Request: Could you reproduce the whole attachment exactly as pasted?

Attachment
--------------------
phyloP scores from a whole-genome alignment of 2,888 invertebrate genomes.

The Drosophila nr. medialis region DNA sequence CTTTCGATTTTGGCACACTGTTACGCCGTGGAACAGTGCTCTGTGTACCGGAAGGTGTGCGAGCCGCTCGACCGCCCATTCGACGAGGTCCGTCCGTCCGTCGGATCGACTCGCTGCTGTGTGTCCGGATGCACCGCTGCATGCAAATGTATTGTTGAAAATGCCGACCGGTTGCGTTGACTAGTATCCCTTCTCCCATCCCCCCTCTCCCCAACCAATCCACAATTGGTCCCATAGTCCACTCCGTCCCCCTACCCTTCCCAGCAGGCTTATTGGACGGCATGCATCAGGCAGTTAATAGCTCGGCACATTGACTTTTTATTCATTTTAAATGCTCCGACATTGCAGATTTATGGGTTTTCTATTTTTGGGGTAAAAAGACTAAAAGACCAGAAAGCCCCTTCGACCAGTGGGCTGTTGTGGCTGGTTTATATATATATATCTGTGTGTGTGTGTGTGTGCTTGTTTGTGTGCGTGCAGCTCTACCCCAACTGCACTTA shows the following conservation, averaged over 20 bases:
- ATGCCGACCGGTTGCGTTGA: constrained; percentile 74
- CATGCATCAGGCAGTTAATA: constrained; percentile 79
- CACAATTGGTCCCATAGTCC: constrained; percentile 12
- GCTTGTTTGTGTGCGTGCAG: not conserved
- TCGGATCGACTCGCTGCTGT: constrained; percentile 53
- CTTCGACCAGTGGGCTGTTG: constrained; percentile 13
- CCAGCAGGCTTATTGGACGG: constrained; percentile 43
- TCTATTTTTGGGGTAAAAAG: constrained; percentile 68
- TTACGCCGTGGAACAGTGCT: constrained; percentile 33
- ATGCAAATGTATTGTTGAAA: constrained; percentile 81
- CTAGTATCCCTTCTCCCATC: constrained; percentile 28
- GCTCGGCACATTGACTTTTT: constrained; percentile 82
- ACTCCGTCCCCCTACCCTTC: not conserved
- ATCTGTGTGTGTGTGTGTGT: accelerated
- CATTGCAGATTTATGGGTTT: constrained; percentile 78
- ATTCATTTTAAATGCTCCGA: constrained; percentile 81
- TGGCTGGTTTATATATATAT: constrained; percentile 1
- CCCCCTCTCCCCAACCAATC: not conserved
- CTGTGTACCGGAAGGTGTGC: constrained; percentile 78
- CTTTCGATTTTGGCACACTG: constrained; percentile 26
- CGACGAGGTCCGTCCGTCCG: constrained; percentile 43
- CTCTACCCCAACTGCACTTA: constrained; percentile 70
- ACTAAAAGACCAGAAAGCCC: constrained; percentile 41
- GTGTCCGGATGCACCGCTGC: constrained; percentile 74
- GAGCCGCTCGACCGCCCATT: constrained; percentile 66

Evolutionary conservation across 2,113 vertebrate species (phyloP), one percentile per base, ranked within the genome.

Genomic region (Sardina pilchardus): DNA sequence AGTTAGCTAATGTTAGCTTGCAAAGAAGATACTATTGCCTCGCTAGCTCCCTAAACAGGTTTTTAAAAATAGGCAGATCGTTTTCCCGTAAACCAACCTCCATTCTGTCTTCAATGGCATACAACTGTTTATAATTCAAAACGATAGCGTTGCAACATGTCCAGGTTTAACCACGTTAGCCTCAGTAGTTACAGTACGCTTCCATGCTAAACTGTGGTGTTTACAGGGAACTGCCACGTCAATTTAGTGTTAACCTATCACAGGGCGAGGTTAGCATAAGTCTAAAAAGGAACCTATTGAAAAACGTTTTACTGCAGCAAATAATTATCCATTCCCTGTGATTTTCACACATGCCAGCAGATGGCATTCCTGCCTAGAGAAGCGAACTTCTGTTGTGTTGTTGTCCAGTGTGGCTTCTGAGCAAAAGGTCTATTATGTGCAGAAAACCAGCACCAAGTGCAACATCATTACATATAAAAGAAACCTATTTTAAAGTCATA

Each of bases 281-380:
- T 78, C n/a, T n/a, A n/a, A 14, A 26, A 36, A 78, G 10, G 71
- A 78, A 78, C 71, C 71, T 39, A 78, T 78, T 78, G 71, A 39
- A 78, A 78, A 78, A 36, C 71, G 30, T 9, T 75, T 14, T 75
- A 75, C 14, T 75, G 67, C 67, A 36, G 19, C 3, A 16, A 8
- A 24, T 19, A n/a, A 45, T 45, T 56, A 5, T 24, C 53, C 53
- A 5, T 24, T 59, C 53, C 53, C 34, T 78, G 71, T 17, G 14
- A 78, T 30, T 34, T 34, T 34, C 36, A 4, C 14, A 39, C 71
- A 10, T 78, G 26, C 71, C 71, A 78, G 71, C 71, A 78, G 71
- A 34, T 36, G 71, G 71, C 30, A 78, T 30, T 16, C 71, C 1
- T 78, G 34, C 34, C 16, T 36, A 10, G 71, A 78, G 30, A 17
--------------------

phyloP scores from a whole-genome alignment of 2,888 invertebrate genomes.

The Drosophila nr. medialis region DNA sequence CTTTCGATTTTGGCACACTGTTACGCCGTGGAACAGTGCTCTGTGTACCGGAAGGTGTGCGAGCCGCTCGACCGCCCATTCGACGAGGTCCGTCCGTCCGTCGGATCGACTCGCTGCTGTGTGTCCGGATGCACCGCTGCATGCAAATGTATTGTTGAAAATGCCGACCGGTTGCGTTGACTAGTATCCCTTCTCCCATCCCCCCTCTCCCCAACCAATCCACAATTGGTCCCATAGTCCACTCCGTCCCCCTACCCTTCCCAGCAGGCTTATTGGACGGCATGCATCAGGCAGTTAATAGCTCGGCACATTGACTTTTTATTCATTTTAAATGCTCCGACATTGCAGATTTATGGGTTTTCTATTTTTGGGGTAAAAAGACTAAAAGACCAGAAAGCCCCTTCGACCAGTGGGCTGTTGTGGCTGGTTTATATATATATATCTGTGTGTGTGTGTGTGTGCTTGTTTGTGTGCGTGCAGCTCTACCCCAACTGCACTTA shows the following conservation, averaged over 20 bases:
- ATGCCGACCGGTTGCGTTGA: constrained; percentile 74
- CATGCATCAGGCAGTTAATA: constrained; percentile 79
- CACAATTGGTCCCATAGTCC: constrained; percentile 12
- GCTTGTTTGTGTGCGTGCAG: not conserved
- TCGGATCGACTCGCTGCTGT: constrained; percentile 53
- CTTCGACCAGTGGGCTGTTG: constrained; percentile 13
- CCAGCAGGCTTATTGGACGG: constrained; percentile 43
- TCTATTTTTGGGGTAAAAAG: constrained; percentile 68
- TTACGCCGTGGAACAGTGCT: constrained; percentile 33
- ATGCAAATGTATTGTTGAAA: constrained; percentile 81
- CTAGTATCCCTTCTCCCATC: constrained; percentile 28
- GCTCGGCACATTGACTTTTT: constrained; percentile 82
- ACTCCGTCCCCCTACCCTTC: not conserved
- ATCTGTGTGTGTGTGTGTGT: accelerated
- CATTGCAGATTTATGGGTTT: constrained; percentile 78
- ATTCATTTTAAATGCTCCGA: constrained; percentile 81
- TGGCTGGTTTATATATATAT: constrained; percentile 1
- CCCCCTCTCCCCAACCAATC: not conserved
- CTGTGTACCGGAAGGTGTGC: constrained; percentile 78
- CTTTCGATTTTGGCACACTG: constrained; percentile 26
- CGACGAGGTCCGTCCGTCCG: constrained; percentile 43
- CTCTACCCCAACTGCACTTA: constrained; percentile 70
- ACTAAAAGACCAGAAAGCCC: constrained; percentile 41
- GTGTCCGGATGCACCGCTGC: constrained; percentile 74
- GAGCCGCTCGACCGCCCATT: constrained; percentile 66

Evolutionary conservation across 2,113 vertebrate species (phyloP), one percentile per base, ranked within the genome.

Genomic region (Sardina pilchardus): DNA sequence AGTTAGCTAATGTTAGCTTGCAAAGAAGATACTATTGCCTCGCTAGCTCCCTAAACAGGTTTTTAAAAATAGGCAGATCGTTTTCCCGTAAACCAACCTCCATTCTGTCTTCAATGGCATACAACTGTTTATAATTCAAAACGATAGCGTTGCAACATGTCCAGGTTTAACCACGTTAGCCTCAGTAGTTACAGTACGCTTCCATGCTAAACTGTGGTGTTTACAGGGAACTGCCACGTCAATTTAGTGTTAACCTATCACAGGGCGAGGTTAGCATAAGTCTAAAAAGGAACCTATTGAAAAACGTTTTACTGCAGCAAATAATTATCCATTCCCTGTGATTTTCACACATGCCAGCAGATGGCATTCCTGCCTAGAGAAGCGAACTTCTGTTGTGTTGTTGTCCAGTGTGGCTTCTGAGCAAAAGGTCTATTATGTGCAGAAAACCAGCACCAAGTGCAACATCATTACATATAAAAGAAACCTATTTTAAAGTCATA

Each of bases 281-380:
- T 78, C n/a, T n/a, A n/a, A 14, A 26, A 36, A 78, G 10, G 71
- A 78, A 78, C 71, C 71, T 39, A 78, T 78, T 78, G 71, A 39
- A 78, A 78, A 78, A 36, C 71, G 30, T 9, T 75, T 14, T 75
- A 75, C 14, T 75, G 67, C 67, A 36, G 19, C 3, A 16, A 8
- A 24, T 19, A n/a, A 45, T 45, T 56, A 5, T 24, C 53, C 53
- A 5, T 24, T 59, C 53, C 53, C 34, T 78, G 71, T 17, G 14
- A 78, T 30, T 34, T 34, T 34, C 36, A 4, C 14, A 39, C 71
- A 10, T 78, G 26, C 71, C 71, A 78, G 71, C 71, A 78, G 71
- A 34, T 36, G 71, G 71, C 30, A 78, T 30, T 16, C 71, C 1
- T 78, G 34, C 34, C 16, T 36, A 10, G 71, A 78, G 30, A 17